AUSTIN (Nexstar) — U.S. House Speaker Nancy Pelosi visited the state’s Capital city Monday night, telling Democrats in Travis County much of what happens in terms of democratic success in the 2020 election will come from central Texas.
“Texas is ground zero for us in the next election,” Pelosi said to the sold-out crowd at the Travis County Democratic Party’s Johnson Bentsen Richards Dinner. The dinner is the party’s major fundraising event and was named in remembrance of Texas’ democratic legacy: 36th U.S. President Lyndon B. Johnson, four-term Senator Lloyd Bentsen and the state’s 45th Governor Ann Richards.
“Know your power, this state is so important,” Pelosi told donors. “When it turns — and it will soon — it will make a difference not only in Texas and the lives of individual people here, it will make a difference in the country and it will make a difference in the world.”
Pelosi also talked about work done by Congressman Lloyd Doggett, D-Austin, and others, to stop gun violence in the country. She discussed the national emergency declared by President Donald Trump at the border between the U.S. and Mexico and the efforts led by Congressman Joaquin Castro, D-San Antonio, to repeal the order.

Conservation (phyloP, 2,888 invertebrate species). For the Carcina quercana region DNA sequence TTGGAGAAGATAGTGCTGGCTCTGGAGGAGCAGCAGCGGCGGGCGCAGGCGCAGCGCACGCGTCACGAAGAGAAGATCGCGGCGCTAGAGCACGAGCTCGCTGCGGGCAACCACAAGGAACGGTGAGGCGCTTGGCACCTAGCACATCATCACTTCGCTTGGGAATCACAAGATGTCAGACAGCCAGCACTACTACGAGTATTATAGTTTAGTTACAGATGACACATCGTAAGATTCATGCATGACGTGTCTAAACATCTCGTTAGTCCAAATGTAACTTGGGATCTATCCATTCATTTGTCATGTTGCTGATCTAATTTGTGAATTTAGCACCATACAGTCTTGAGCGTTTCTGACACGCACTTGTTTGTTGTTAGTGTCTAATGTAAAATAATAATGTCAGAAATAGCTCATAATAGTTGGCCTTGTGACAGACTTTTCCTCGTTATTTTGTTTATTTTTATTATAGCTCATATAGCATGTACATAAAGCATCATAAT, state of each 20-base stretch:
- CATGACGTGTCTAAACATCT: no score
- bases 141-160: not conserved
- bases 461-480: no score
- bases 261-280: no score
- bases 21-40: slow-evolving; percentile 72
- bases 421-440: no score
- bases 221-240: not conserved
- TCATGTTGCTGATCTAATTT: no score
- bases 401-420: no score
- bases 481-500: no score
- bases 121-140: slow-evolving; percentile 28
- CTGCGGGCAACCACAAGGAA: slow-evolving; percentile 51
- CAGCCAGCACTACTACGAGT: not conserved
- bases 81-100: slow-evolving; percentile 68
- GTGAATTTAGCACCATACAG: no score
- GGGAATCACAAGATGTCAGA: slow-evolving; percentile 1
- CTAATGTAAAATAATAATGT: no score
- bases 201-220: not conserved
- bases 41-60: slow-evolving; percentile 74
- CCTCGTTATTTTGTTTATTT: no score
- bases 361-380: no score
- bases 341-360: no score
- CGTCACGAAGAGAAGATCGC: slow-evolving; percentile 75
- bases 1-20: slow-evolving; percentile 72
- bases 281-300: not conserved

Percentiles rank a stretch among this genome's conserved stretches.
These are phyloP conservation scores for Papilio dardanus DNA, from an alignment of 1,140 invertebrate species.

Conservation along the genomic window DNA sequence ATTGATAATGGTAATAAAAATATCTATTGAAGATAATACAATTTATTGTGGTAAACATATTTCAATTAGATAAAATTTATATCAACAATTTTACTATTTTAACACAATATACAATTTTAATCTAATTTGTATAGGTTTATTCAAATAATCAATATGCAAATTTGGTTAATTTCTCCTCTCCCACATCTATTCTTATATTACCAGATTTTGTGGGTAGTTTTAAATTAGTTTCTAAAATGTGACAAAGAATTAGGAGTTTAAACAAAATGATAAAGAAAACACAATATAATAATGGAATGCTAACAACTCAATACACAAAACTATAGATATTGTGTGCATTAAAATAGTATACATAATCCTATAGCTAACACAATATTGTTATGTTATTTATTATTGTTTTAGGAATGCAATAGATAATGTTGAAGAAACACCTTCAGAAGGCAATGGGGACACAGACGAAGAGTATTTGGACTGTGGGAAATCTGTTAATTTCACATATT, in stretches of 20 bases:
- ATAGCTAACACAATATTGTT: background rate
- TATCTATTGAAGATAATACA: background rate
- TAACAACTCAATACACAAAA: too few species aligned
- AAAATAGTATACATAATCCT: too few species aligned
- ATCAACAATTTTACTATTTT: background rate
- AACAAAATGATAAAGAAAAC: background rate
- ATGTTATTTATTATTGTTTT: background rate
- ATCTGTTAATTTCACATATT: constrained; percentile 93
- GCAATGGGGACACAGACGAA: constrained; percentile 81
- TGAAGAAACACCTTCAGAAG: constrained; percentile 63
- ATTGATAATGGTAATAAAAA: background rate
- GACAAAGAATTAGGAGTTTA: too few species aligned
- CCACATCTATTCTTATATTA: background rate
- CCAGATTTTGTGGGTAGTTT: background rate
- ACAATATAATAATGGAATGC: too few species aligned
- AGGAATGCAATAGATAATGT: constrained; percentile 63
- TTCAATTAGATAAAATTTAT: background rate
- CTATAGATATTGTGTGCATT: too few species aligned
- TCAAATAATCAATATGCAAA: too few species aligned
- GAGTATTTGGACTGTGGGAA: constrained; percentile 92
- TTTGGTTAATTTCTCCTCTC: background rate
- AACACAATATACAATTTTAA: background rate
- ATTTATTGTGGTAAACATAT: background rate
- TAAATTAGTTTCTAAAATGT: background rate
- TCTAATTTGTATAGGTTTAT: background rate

She challenged the audience to continue the ground they gained in the 2018 election.
“When you helped win in 2018 you were doing something very patriotic for America and when we win a great democratic victory — and it’s essential that we win the victory in 2020 — we will know that that victory was our destiny.”
Outside the dinner, environmental groups rallied to urge Pelosi to support the Green New Deal— a proposal to address climate change and economic inequality— which the Speaker has not publicly supported. She made no mention of climate change in her address.
Earlier in the day, Pelosi was in north Texas, speaking at the Women’s Leadership Academy in Fort Worth with democratic Congressman Marc Veasy. She focused on leadership and success for women.
“You all have a wonderful opportunity here but you bring your own luster to it and that’s what makes it all so great,” she told the north Texas students. “So as one of the signs out there (in the hallway) says, ‘study hard.'”
She also talked briefly at Monday night’s dinner about voter suppression and a history of lawmakers who have tackled that issue.
She is scheduled to participate in a press conference with Doggett and civil rights groups tomorrow morning in Austin. They are slated to discuss voting rights, redistricting and money’s influence in politics.